Results for: Famous Long Ago (232 collections)SCUA

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Hampshire Regional YMCA

Hampshire Regional YMCA Records, 1891-1978.

16 boxes (11.25 linear feet).
Call no.: MS 009

In February and March 1890, Smith College Professor J.H. Pillsbury organized several meetings for Northampton citizens interested in the work of the Young Men’s Christian Association. Within a month, prominent local men, including C.H. Lyman, A.L. Williston, George Washington Cable, and F.N. Kneeland, established an Executive Board and committees with representatives from all the Protestant churches to raise funds and secure a building to begin the Northampton YMCA. Incorporation shortly followed, in January 1892.

In its first decade, the YMCA established a Boy’s Department under the direction of Robert L. Williston, started a Women’s Auxiliary, and began a building fund that resulted in the purchase of property from A.L. Williston on King Street. Throughout its history, the YMCA responded to local needs during periods of crisis or transition. During World War I and II, it established recreation programs for factory workers and soldiers stationed in the area, and, from 1942-44, was heavily involved in U.S.O work. In the 1950s and 1960s the YMCA began special programs on civil rights and desegregation. Over the years, a number of prominent local figures played a role in Hampshire Regional YMCA’s history including Robert L. Williston, Oliver L. Bradley, and Errol V. Ridgewell, Executive Director from 1943 through 1969.

Records of the Hampshire Regional YMCA document the Association from its first meetings in 1891 through 1978. The collection contains minutes, constitution and by-laws, reports, board correspondence, ledgers, publications, scrapbooks, and youth, recreation, and wartime program files. Also includes material relating to building campaigns and properties. Additionally documents the long career of Errol V. Ridgwell.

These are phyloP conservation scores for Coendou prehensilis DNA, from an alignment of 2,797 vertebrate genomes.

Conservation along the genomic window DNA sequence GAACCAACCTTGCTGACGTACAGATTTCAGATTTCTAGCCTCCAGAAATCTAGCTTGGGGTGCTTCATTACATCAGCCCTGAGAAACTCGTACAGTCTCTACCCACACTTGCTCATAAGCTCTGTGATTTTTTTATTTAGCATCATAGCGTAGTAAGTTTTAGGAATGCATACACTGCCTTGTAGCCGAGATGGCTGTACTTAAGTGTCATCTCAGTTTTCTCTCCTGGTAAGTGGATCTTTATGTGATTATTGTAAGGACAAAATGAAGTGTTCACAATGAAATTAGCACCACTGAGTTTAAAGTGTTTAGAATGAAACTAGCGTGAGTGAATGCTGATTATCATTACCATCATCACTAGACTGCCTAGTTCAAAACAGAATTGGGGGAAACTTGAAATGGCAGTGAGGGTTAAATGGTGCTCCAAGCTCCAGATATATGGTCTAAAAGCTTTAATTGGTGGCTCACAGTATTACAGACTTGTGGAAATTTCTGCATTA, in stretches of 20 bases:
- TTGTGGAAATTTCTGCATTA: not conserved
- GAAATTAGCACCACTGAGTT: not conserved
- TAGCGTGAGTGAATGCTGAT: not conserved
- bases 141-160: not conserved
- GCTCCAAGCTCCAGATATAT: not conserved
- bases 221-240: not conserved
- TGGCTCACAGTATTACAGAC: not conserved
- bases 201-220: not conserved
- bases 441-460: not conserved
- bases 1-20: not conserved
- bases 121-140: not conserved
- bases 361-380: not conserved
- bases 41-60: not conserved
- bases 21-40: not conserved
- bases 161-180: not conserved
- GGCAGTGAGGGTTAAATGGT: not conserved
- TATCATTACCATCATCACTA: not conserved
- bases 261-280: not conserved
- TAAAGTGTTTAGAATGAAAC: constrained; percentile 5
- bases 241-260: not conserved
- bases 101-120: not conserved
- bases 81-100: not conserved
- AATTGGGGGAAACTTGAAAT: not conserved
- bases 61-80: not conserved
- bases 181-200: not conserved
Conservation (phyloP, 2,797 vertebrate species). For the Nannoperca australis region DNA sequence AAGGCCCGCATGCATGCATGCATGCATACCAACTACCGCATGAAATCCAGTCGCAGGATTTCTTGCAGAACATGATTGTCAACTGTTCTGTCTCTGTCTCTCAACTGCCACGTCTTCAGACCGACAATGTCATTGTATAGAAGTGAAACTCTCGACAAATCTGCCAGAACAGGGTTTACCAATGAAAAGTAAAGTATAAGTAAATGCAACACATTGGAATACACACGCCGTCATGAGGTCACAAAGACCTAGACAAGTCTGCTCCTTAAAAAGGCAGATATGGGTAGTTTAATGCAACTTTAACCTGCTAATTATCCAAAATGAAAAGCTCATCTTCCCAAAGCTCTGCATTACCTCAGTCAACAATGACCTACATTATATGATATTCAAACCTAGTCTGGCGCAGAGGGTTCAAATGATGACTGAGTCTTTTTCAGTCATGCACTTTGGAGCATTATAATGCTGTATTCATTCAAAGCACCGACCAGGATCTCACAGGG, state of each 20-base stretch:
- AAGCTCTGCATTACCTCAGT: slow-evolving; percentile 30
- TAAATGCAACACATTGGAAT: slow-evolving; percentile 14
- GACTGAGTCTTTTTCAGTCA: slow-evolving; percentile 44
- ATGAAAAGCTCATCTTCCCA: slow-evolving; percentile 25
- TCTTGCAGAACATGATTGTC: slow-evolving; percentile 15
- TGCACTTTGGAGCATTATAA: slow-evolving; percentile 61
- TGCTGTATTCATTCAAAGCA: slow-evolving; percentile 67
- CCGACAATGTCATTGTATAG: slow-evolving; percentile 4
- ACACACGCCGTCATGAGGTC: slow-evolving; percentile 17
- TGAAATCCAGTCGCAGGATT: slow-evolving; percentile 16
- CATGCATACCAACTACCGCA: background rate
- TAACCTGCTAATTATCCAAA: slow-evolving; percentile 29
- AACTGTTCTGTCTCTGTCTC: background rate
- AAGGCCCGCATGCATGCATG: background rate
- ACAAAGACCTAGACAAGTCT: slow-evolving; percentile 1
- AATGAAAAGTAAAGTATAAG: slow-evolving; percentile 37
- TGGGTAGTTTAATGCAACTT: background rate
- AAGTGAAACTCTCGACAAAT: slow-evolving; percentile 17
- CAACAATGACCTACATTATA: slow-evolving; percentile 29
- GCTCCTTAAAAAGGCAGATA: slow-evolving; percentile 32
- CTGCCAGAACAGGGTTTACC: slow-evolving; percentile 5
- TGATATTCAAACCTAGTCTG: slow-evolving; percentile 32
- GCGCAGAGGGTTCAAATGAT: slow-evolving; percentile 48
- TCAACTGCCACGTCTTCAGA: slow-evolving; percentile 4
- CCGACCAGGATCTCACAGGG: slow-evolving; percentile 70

Subjects

  • Associations, institutions, etc.--Massachusetts--Northampton--History
  • Northampton (Mass.)--Social conditions
  • People's Institute (Northampton, Mass.)
  • Recreation--Massachusetts--Northampton--History
  • Social service and race relations--Massachusetts--Northampton--History
  • World War, 1939-1945

Contributors

  • Hampshire Regional YMCA (Northampton, Mass.)
  • Ridgwell, Errol V
  • Young Men's Christian Association (Northampton, Mass.)

Types of material

  • Minutes
  • Scrapbooks

Hapgood, Beth

Beth Hapgood Papers, 1789-2005.

67 boxes (35 linear feet).
Call no.: MS 434
Beth Hapgood and members of the Brotherhood, ca.1969
Beth Hapgood and members of the Brotherhood, ca.1969

Daughter of a writer and diplomat, and graduate of Wellesley College, Beth Hapgood has been a spiritual seeker for much of her life. Her interests have led her to become an expert in graphology, a student in the Arcane School, an instructor at Greenfield Community College, and a lecturer on a variety of topics in spiritual growth. Beginning in the mid-1960s, Hapgood befriended Michael Metelica, the central figure in the Brotherhood of the Spirit (the largest commune in the eastern states during the early 1970s) as well as Elwood Babbitt, a trance medium, and remained close to both until their deaths.

The Hapgood Papers contain a wealth of material relating to the Brotherhood of the Spirit and the Renaissance Community, Metelica, Babbitt, and other of Hapgood’s varied interests, as well as 4.25 linear feet of material relating to the Hapgood family.

Subjects

  • Brotherhood of the Spirit
  • Channeling (Spiritualism)
  • Communal living--Massachusetts
  • Graphology
  • Hapgood family--Correspondence
  • Massachusetts--Social life and customs--20th century
  • Mediums--Massachusetts
  • Nineteen sixties--Social aspects
  • Occultism--Social aspects
  • Popular culture--History--20th century
  • Renaissance Community
  • Rock music--1971-1980
  • Warwick (Mass.)--History

Contributors

  • Babbitt, Elwood, 1922-
  • Boyce, Neith, 1872-1951
  • Hapgood, Beth--Correspondence
  • Hapgood, Charles H
  • Hapgood, Elizabeth Reynolds
  • Hapgood, Hutchins, 1869-1944
  • Hapgood, Norman, 1868-1937
  • Metelica, Michael

Hapgood, Charles H.

Charles H. Hapgood Papers, 1955-1996.

6 boxes (2.75 linear feet).
Call no.: MS 445